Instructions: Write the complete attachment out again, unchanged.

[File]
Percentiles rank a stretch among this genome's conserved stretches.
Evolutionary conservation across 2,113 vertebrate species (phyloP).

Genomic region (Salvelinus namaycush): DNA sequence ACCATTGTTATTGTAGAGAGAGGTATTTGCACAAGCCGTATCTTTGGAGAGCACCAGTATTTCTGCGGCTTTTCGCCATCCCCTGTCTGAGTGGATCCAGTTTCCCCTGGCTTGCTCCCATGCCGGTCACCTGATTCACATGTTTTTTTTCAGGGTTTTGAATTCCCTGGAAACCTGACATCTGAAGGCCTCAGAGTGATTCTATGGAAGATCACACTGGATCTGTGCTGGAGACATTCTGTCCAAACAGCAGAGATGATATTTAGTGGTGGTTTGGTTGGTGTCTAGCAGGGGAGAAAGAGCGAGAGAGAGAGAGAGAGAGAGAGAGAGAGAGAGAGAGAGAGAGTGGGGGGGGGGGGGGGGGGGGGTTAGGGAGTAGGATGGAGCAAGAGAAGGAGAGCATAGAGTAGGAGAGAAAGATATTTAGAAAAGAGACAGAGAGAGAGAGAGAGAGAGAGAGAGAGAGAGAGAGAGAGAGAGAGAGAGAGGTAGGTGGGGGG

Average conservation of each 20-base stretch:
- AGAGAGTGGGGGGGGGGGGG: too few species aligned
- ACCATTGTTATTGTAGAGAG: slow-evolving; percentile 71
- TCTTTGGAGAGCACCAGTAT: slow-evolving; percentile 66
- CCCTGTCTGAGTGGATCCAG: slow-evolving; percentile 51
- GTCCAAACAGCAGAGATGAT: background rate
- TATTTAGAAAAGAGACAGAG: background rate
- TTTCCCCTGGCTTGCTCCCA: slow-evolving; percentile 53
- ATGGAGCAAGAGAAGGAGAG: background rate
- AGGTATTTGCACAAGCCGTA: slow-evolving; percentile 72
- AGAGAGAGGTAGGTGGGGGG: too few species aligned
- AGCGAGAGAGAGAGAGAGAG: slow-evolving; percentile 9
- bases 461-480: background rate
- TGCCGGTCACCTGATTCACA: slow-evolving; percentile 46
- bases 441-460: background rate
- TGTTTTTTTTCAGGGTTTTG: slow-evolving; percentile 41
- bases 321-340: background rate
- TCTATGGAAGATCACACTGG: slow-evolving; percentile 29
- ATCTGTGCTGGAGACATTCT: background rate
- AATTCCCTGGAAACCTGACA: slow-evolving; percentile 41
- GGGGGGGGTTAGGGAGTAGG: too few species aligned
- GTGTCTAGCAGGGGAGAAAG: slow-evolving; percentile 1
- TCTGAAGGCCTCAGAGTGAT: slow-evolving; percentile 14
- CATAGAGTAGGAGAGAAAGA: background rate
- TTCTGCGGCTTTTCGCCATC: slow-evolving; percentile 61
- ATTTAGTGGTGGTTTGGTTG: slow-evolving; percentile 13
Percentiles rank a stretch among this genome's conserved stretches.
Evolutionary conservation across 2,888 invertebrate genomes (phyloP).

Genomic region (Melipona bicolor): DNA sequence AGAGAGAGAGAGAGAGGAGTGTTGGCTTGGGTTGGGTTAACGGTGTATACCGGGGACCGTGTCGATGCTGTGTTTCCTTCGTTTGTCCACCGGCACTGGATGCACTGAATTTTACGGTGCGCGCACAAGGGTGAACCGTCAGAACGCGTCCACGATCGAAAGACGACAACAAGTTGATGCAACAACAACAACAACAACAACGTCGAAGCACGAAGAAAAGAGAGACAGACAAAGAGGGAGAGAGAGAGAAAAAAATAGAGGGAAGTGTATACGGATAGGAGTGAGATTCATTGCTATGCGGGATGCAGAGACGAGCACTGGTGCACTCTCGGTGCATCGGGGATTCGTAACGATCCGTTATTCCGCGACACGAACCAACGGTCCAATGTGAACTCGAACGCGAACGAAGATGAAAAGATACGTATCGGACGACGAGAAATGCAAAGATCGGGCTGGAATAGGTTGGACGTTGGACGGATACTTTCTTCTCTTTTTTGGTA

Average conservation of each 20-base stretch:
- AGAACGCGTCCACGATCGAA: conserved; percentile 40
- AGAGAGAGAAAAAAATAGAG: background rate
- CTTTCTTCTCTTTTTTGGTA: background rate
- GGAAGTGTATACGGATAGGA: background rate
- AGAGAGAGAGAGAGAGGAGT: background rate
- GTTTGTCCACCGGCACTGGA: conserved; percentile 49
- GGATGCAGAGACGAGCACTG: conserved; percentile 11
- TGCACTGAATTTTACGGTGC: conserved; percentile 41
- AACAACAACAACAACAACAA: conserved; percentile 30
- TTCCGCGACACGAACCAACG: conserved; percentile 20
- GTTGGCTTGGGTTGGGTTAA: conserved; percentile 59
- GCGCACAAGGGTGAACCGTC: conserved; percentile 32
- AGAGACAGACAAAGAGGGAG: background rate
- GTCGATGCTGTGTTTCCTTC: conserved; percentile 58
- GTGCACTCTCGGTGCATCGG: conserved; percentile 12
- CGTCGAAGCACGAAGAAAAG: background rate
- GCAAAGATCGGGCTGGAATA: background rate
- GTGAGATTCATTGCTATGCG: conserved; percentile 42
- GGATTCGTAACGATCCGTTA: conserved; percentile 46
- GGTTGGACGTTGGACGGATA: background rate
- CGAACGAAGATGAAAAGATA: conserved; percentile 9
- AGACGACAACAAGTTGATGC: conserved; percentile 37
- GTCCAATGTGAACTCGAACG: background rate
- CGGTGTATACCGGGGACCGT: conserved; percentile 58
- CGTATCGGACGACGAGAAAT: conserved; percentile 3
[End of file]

Percentiles rank a stretch among this genome's conserved stretches.
Evolutionary conservation across 2,113 vertebrate species (phyloP).

Genomic region (Salvelinus namaycush): DNA sequence ACCATTGTTATTGTAGAGAGAGGTATTTGCACAAGCCGTATCTTTGGAGAGCACCAGTATTTCTGCGGCTTTTCGCCATCCCCTGTCTGAGTGGATCCAGTTTCCCCTGGCTTGCTCCCATGCCGGTCACCTGATTCACATGTTTTTTTTCAGGGTTTTGAATTCCCTGGAAACCTGACATCTGAAGGCCTCAGAGTGATTCTATGGAAGATCACACTGGATCTGTGCTGGAGACATTCTGTCCAAACAGCAGAGATGATATTTAGTGGTGGTTTGGTTGGTGTCTAGCAGGGGAGAAAGAGCGAGAGAGAGAGAGAGAGAGAGAGAGAGAGAGAGAGAGAGAGAGTGGGGGGGGGGGGGGGGGGGGGTTAGGGAGTAGGATGGAGCAAGAGAAGGAGAGCATAGAGTAGGAGAGAAAGATATTTAGAAAAGAGACAGAGAGAGAGAGAGAGAGAGAGAGAGAGAGAGAGAGAGAGAGAGAGAGAGAGGTAGGTGGGGGG

Average conservation of each 20-base stretch:
- AGAGAGTGGGGGGGGGGGGG: too few species aligned
- ACCATTGTTATTGTAGAGAG: slow-evolving; percentile 71
- TCTTTGGAGAGCACCAGTAT: slow-evolving; percentile 66
- CCCTGTCTGAGTGGATCCAG: slow-evolving; percentile 51
- GTCCAAACAGCAGAGATGAT: background rate
- TATTTAGAAAAGAGACAGAG: background rate
- TTTCCCCTGGCTTGCTCCCA: slow-evolving; percentile 53
- ATGGAGCAAGAGAAGGAGAG: background rate
- AGGTATTTGCACAAGCCGTA: slow-evolving; percentile 72
- AGAGAGAGGTAGGTGGGGGG: too few species aligned
- AGCGAGAGAGAGAGAGAGAG: slow-evolving; percentile 9
- bases 461-480: background rate
- TGCCGGTCACCTGATTCACA: slow-evolving; percentile 46
- bases 441-460: background rate
- TGTTTTTTTTCAGGGTTTTG: slow-evolving; percentile 41
- bases 321-340: background rate
- TCTATGGAAGATCACACTGG: slow-evolving; percentile 29
- ATCTGTGCTGGAGACATTCT: background rate
- AATTCCCTGGAAACCTGACA: slow-evolving; percentile 41
- GGGGGGGGTTAGGGAGTAGG: too few species aligned
- GTGTCTAGCAGGGGAGAAAG: slow-evolving; percentile 1
- TCTGAAGGCCTCAGAGTGAT: slow-evolving; percentile 14
- CATAGAGTAGGAGAGAAAGA: background rate
- TTCTGCGGCTTTTCGCCATC: slow-evolving; percentile 61
- ATTTAGTGGTGGTTTGGTTG: slow-evolving; percentile 13
Percentiles rank a stretch among this genome's conserved stretches.
Evolutionary conservation across 2,888 invertebrate genomes (phyloP).

Genomic region (Melipona bicolor): DNA sequence AGAGAGAGAGAGAGAGGAGTGTTGGCTTGGGTTGGGTTAACGGTGTATACCGGGGACCGTGTCGATGCTGTGTTTCCTTCGTTTGTCCACCGGCACTGGATGCACTGAATTTTACGGTGCGCGCACAAGGGTGAACCGTCAGAACGCGTCCACGATCGAAAGACGACAACAAGTTGATGCAACAACAACAACAACAACAACGTCGAAGCACGAAGAAAAGAGAGACAGACAAAGAGGGAGAGAGAGAGAAAAAAATAGAGGGAAGTGTATACGGATAGGAGTGAGATTCATTGCTATGCGGGATGCAGAGACGAGCACTGGTGCACTCTCGGTGCATCGGGGATTCGTAACGATCCGTTATTCCGCGACACGAACCAACGGTCCAATGTGAACTCGAACGCGAACGAAGATGAAAAGATACGTATCGGACGACGAGAAATGCAAAGATCGGGCTGGAATAGGTTGGACGTTGGACGGATACTTTCTTCTCTTTTTTGGTA

Average conservation of each 20-base stretch:
- AGAACGCGTCCACGATCGAA: conserved; percentile 40
- AGAGAGAGAAAAAAATAGAG: background rate
- CTTTCTTCTCTTTTTTGGTA: background rate
- GGAAGTGTATACGGATAGGA: background rate
- AGAGAGAGAGAGAGAGGAGT: background rate
- GTTTGTCCACCGGCACTGGA: conserved; percentile 49
- GGATGCAGAGACGAGCACTG: conserved; percentile 11
- TGCACTGAATTTTACGGTGC: conserved; percentile 41
- AACAACAACAACAACAACAA: conserved; percentile 30
- TTCCGCGACACGAACCAACG: conserved; percentile 20
- GTTGGCTTGGGTTGGGTTAA: conserved; percentile 59
- GCGCACAAGGGTGAACCGTC: conserved; percentile 32
- AGAGACAGACAAAGAGGGAG: background rate
- GTCGATGCTGTGTTTCCTTC: conserved; percentile 58
- GTGCACTCTCGGTGCATCGG: conserved; percentile 12
- CGTCGAAGCACGAAGAAAAG: background rate
- GCAAAGATCGGGCTGGAATA: background rate
- GTGAGATTCATTGCTATGCG: conserved; percentile 42
- GGATTCGTAACGATCCGTTA: conserved; percentile 46
- GGTTGGACGTTGGACGGATA: background rate
- CGAACGAAGATGAAAAGATA: conserved; percentile 9
- AGACGACAACAAGTTGATGC: conserved; percentile 37
- GTCCAATGTGAACTCGAACG: background rate
- CGGTGTATACCGGGGACCGT: conserved; percentile 58
- CGTATCGGACGACGAGAAAT: conserved; percentile 3